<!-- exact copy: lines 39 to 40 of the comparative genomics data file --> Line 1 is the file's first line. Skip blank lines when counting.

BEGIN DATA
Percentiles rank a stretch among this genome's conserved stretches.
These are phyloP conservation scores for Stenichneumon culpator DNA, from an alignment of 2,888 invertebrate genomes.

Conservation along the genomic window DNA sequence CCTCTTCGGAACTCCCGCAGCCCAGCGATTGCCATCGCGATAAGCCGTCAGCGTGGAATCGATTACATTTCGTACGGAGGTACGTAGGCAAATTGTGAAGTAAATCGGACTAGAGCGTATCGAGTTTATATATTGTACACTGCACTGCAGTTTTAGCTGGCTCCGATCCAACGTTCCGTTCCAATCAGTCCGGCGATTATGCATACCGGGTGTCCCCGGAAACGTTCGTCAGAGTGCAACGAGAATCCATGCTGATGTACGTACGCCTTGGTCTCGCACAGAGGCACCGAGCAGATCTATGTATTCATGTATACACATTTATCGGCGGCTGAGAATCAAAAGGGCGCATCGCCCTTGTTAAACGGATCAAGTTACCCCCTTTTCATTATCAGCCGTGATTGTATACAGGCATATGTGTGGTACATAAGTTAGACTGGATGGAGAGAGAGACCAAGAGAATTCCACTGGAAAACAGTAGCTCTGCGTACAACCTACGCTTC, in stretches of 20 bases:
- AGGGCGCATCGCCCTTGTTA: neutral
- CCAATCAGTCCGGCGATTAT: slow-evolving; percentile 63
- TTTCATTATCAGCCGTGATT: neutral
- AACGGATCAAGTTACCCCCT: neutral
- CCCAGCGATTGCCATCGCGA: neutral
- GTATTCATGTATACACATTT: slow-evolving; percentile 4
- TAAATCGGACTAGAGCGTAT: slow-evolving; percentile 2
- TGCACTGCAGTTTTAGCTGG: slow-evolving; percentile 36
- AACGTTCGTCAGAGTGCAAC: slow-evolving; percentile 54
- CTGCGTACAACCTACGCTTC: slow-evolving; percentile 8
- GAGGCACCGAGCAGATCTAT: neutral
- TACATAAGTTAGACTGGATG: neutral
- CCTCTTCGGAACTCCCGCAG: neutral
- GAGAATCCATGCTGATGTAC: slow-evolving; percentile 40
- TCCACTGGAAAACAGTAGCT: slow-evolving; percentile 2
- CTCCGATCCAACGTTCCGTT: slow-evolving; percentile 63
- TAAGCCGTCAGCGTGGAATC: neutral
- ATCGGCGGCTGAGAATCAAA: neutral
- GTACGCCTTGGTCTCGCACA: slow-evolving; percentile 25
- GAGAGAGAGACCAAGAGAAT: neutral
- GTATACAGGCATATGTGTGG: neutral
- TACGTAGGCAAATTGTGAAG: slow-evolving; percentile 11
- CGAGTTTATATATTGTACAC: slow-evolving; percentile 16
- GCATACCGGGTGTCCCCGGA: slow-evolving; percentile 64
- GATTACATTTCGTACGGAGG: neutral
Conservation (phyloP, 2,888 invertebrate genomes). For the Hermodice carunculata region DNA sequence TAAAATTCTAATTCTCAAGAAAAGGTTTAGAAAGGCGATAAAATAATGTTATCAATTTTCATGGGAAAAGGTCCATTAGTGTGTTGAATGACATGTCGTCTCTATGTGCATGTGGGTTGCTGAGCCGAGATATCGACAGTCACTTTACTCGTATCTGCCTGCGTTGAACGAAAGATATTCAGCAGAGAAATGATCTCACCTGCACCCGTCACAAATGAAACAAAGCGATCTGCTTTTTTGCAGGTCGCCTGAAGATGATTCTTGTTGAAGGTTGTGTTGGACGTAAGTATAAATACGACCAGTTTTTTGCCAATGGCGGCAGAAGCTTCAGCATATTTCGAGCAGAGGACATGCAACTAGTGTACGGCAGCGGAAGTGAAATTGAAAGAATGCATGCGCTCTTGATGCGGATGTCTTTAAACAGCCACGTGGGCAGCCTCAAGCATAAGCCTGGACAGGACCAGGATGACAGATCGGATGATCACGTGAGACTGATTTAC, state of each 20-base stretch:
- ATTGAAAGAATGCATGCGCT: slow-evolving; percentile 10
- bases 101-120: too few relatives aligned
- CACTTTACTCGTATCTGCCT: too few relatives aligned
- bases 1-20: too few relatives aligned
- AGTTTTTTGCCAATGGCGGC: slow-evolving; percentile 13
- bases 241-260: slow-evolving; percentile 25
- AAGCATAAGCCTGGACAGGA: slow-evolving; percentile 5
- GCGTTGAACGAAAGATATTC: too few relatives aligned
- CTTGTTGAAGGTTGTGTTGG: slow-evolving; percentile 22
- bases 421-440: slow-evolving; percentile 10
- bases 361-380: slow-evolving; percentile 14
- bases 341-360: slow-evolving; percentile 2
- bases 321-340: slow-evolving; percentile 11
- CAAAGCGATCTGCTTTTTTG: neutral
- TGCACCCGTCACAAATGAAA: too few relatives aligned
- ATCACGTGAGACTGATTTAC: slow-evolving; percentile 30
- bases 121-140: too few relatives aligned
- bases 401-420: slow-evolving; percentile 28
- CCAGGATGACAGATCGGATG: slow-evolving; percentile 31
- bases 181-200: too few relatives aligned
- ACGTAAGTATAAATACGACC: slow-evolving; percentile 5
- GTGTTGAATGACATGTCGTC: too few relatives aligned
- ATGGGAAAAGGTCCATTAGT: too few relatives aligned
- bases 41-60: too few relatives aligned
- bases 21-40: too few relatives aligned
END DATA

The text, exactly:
- bases 421-440: slow-evolving; percentile 10
- bases 361-380: slow-evolving; percentile 14